The family is actually quoted as saying he wanted to be known for his other work rather than for Home Alone, yet the New York Times choose to dishonor him anyway. It’s so sad as he was a really solid character actor with a great body of work. I’m hoping that his obit will get more people to go back and dig up Cutter’s Way.

I recall thinking about him fondly a month ago as I watched The Pelican Brief, but may remember him best for his frustrating turn in Big as well as a bevvy of great guest roles on television.

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👓 Martin Landau, Actor Who Won an Oscar for ‘Ed Wood,’ Dies at 89 | New York Times

Read Martin Landau, Actor Who Won an Oscar for ‘Ed Wood,’ Dies at 89 by Anita Gates (New York Times)
Mr. Landau, who gained notoriety in the 1960s TV series “Mission: Impossible,” but then struggled to find work, enjoyed a career revival in film decades later.

I got to meet Mr. Landau several times around 1999-2000 and he was such a gentleman. I still watch North by Northwest at least once a year, and it’s nearly as much for his performance as anything. What a giant!

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👓 Maryam Mirzakhani | What’s New

Read Maryam Mirzakhani by Terry Tao (What's New)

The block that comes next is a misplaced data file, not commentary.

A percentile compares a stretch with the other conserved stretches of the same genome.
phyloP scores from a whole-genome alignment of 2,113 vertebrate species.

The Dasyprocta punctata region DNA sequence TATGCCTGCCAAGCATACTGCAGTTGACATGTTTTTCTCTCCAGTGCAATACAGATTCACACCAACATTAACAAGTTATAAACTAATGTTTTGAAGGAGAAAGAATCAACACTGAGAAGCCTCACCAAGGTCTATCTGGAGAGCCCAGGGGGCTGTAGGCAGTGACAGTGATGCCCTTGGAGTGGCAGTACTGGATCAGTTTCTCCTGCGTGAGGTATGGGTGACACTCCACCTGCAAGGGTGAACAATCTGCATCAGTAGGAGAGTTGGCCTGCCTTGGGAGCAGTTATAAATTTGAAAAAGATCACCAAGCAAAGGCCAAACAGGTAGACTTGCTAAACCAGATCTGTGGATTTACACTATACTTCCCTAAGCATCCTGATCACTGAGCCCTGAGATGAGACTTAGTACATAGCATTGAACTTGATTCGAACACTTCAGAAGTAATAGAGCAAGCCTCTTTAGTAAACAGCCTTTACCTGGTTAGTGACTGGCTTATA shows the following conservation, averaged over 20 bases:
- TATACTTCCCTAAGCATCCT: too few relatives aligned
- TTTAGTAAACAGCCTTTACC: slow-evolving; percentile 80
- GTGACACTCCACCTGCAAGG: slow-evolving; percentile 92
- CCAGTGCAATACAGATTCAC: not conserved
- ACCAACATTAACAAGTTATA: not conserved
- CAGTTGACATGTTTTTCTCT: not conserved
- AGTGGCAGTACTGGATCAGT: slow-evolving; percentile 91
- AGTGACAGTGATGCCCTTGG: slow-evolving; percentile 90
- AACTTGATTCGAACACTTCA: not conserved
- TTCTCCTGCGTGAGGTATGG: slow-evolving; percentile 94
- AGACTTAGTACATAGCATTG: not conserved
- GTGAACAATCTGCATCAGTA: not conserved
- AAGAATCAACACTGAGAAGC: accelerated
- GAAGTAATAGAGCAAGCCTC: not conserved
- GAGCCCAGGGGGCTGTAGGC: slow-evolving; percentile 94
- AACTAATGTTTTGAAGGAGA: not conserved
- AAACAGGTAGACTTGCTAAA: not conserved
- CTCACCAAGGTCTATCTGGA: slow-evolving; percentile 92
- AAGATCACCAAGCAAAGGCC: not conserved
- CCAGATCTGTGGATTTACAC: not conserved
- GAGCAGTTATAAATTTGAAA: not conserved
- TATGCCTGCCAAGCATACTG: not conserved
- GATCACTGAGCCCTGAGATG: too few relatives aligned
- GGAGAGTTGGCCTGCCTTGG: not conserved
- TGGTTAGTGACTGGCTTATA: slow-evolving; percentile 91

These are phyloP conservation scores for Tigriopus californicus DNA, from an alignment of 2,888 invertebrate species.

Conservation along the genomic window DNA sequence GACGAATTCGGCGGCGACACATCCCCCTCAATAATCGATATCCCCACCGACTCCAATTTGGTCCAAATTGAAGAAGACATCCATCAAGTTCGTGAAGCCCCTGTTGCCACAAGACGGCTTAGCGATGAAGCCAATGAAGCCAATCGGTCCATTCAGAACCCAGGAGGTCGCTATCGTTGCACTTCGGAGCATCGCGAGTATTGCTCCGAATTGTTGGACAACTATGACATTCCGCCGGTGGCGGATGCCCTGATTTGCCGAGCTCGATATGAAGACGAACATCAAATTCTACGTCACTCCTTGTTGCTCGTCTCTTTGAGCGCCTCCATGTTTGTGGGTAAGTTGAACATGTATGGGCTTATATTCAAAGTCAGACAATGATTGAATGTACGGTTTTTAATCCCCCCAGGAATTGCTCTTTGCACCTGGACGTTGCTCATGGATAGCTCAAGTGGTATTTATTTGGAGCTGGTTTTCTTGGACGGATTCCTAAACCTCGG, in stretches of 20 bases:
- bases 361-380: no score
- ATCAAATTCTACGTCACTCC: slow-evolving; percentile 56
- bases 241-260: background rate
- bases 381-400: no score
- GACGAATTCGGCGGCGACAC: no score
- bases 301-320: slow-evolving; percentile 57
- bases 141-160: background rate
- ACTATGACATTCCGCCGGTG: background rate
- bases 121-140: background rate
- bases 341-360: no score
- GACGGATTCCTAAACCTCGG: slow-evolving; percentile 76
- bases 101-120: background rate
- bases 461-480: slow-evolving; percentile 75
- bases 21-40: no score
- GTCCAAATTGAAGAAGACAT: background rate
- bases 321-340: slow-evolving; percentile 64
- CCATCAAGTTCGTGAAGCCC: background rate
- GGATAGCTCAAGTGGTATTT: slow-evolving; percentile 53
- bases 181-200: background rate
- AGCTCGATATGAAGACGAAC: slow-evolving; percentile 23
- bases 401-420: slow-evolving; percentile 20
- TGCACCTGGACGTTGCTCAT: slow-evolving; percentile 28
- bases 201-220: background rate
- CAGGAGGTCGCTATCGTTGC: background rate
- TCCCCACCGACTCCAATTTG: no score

I am totally stunned to learn that Maryam Mirzakhani died today, aged 40, after a severe recurrence of the cancer she had been fighting for several years. I had planned to email her some wishes for a speedy recovery after learning about the relapse yesterday; I still can’t fully believe that she didn’t make it.

A nice obituary about a fantastic mathematician from a fellow Fields Prize winner.

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👓 Jonathan Demme, ‘Silence of the Lambs’ and ‘Philadelphia’ Director, Dead at 73 | Rolling Stone

Read Acclaimed Director Jonathan Demme Dead at 73 (Rolling Stone)
'Stop Making Sense' filmmaker succumbs to esophageal cancer

Continue reading “👓 Jonathan Demme, ‘Silence of the Lambs’ and ‘Philadelphia’ Director, Dead at 73 | Rolling Stone”

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Kenneth Arrow, Nobel-Winning Economist Whose Influence Spanned Decades, Dies at 95 | The New York Times

Read Kenneth Arrow, Nobel-Winning Economist Whose Influence Spanned Decades, Dies at 95 (New York Times)
Professor Arrow, one of the most brilliant minds in his field during the 20th century, became the youngest economist ever to earn a Nobel at the age of 51.

Kenneth J. Arrow, one of the most brilliant economic minds of the 20th century and, at 51, the youngest economist ever to win a Nobel, died on Tuesday at his home in Palo Alto, Calif. He was 95.

His son David confirmed the death.

Continue reading “Kenneth Arrow, Nobel-Winning Economist Whose Influence Spanned Decades, Dies at 95 | The New York Times”